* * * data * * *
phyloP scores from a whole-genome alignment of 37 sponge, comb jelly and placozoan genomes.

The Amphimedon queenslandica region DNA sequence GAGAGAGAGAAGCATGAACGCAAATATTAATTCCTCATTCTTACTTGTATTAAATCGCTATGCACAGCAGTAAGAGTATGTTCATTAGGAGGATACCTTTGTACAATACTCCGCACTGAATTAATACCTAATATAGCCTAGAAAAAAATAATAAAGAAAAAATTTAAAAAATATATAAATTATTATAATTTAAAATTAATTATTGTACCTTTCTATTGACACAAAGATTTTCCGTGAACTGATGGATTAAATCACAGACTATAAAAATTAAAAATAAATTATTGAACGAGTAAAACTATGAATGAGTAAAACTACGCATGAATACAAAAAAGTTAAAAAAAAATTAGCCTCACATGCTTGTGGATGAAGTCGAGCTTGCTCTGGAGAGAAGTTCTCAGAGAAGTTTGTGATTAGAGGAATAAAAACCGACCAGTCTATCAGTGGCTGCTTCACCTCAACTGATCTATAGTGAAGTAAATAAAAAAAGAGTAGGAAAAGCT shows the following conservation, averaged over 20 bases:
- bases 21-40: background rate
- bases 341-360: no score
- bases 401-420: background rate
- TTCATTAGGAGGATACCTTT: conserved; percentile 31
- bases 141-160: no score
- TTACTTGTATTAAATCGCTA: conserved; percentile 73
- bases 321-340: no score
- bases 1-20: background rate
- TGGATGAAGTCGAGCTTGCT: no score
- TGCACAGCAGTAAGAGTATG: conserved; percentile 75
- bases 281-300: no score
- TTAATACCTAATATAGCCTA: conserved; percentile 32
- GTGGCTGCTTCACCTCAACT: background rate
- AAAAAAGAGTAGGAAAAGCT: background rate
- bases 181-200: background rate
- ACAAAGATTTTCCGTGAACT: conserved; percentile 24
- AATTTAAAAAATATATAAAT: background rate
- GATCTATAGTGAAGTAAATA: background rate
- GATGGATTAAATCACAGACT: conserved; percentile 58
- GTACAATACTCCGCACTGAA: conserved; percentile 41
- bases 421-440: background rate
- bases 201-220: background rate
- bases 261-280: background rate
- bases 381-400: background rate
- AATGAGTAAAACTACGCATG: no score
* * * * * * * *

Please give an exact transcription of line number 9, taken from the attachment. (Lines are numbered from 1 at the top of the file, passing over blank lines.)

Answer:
- bases 321-340: no score